a shallow basilica design with the entrance centered on the front of the
building. Whereas Wren pushed the tower in front of the box, Gibbs built
the tower inside the church, which allowed him to design a full classical
portico across the facade. The multi-tiered tower, with several elaborate
stages, is characteristic of Wren-Gibbs designs.
Naturally, that basic design underwent some
modifications. The Swedish minister who was to take charge of a Lutheran
congregation in Swedesboro (Gloucester county) spent time in London studying
the Wren churches (and learning Englishand according to his letters,
kissing girls) before coming to this country. Not long after his arrival,
his congregation commenced building a church  to his design, one
clearly based on the Wren model, with the tower extending fully in front
of the building, and there is no portico. The Old North church in Boston
 and St.
Presbyterian churches in Elizabeth, Newark, Bloomfield and Rahway]
George's Chapel in New York  also follow the model. Old North, in
fact, was probably the model for Old First in Newark
 and for the First Presbyterian church in Elizabeth
. In all of those examples, the tower thrusts forward and projects
from the front wall of the church; the pediment may be emphasized or non-existent.
A majority of American Protestant churches
of the 18th and early 19th centuries follow the basic principles of a
Wren-Gibbs church, although the exterior ornamentation may employ Gothic
or Romanesque elements, and the portico is usually absent. In New Jersey,
the form found simpler expression in most areas: Rockaway
 and Chatham have scaled-down versions
of Old First, and St. James Episcopal church in Delaware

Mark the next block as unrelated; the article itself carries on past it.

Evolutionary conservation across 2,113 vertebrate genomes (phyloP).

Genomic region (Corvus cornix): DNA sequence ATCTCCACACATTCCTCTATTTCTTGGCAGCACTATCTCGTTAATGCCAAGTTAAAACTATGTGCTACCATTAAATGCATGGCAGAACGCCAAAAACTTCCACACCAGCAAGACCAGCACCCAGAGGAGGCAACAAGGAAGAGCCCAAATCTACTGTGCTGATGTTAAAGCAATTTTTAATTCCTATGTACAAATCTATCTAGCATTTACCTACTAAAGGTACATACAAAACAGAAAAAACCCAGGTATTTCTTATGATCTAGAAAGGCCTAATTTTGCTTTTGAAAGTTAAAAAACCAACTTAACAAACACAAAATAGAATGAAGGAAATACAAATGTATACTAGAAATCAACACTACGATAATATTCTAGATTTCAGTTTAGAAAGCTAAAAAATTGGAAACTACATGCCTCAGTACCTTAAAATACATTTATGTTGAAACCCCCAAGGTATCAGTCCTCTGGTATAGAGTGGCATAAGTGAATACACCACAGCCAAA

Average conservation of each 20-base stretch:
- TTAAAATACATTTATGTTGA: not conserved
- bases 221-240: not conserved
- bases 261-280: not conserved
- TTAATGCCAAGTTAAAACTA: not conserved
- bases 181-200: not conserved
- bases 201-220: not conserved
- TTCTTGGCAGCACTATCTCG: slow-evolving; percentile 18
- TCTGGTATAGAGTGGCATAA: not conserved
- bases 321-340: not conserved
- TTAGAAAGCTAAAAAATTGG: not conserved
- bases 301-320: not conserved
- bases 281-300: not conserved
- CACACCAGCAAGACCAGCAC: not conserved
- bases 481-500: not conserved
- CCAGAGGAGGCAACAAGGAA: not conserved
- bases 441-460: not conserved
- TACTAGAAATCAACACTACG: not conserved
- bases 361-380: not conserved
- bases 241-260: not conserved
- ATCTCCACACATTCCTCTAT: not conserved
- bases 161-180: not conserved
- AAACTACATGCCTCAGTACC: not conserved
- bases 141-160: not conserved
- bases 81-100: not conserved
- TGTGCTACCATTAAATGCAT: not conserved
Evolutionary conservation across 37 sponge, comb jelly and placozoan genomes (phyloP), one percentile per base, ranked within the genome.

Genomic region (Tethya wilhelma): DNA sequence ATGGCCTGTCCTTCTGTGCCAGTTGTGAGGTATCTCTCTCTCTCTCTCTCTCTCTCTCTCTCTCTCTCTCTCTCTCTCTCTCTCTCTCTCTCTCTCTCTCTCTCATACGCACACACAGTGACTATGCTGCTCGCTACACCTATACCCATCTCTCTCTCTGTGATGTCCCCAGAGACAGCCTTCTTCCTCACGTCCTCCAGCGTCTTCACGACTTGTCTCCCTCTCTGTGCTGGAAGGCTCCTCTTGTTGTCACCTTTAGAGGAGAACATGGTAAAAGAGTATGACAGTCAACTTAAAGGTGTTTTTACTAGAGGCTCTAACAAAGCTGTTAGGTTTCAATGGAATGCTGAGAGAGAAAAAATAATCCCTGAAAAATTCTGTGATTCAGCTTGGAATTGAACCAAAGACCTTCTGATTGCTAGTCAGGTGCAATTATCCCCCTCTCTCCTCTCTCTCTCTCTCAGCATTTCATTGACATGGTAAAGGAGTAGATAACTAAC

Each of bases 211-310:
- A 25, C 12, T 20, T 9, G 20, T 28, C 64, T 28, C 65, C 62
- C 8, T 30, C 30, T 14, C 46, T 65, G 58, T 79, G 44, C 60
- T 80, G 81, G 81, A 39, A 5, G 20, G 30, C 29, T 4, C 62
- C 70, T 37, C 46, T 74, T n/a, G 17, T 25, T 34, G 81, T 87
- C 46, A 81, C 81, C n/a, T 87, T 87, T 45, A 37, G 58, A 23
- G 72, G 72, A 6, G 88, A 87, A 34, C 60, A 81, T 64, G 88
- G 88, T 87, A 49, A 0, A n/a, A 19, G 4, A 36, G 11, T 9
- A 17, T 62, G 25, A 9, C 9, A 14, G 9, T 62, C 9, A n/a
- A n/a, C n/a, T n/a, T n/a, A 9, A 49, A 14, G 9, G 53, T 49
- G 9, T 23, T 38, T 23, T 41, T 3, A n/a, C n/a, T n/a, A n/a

Station (Warren county)  and the Reformed church at Six
Mile Run (Somerset county)  have stripped away many of the decorative
elements and replaced the Georgian style windows with Gothic arches.
The Wren-Gibbs tradition as an ideal persisted through
century and was carried out west, through the great plains into Colorado,
Nevada and California. I have photographed a number of simple frame buildings
thereMethodist, Baptist and Presbyterianthat are clearly representative
of the Wren-Gibbs ideal.
The First Baptist church in Plainfield,
erected in 1869, hearkens back to an earlier Wren-Gibbs model, including
even the scrollwork over the front entrance. The Calvary
Baptist church in Hopewell, erected in 1872 adopts the full portico,
but with a modest tower and steeple. Perhaps the dominant characteristic
of the Wren-Gibbs church in this country is the unrelenting symmetry of
the front elevation, which borrows the classical portico as well from
the Palladian tradition, which had a strong influence in England at the
beginning of the eighteenth century.
the 20th century, while most mainline Protestant denominations shucked
the Wren-Gibbs tradition for a more contemporary design, Christian Science
churches picked up the model in several communities in the state and elsewhere.
Their motivation, according to a recent book: to try to fit in more and
gain acceptance as a mainstream denomination.
St.James, Delaware Station; below: the Dutch Reformed church at Six Mile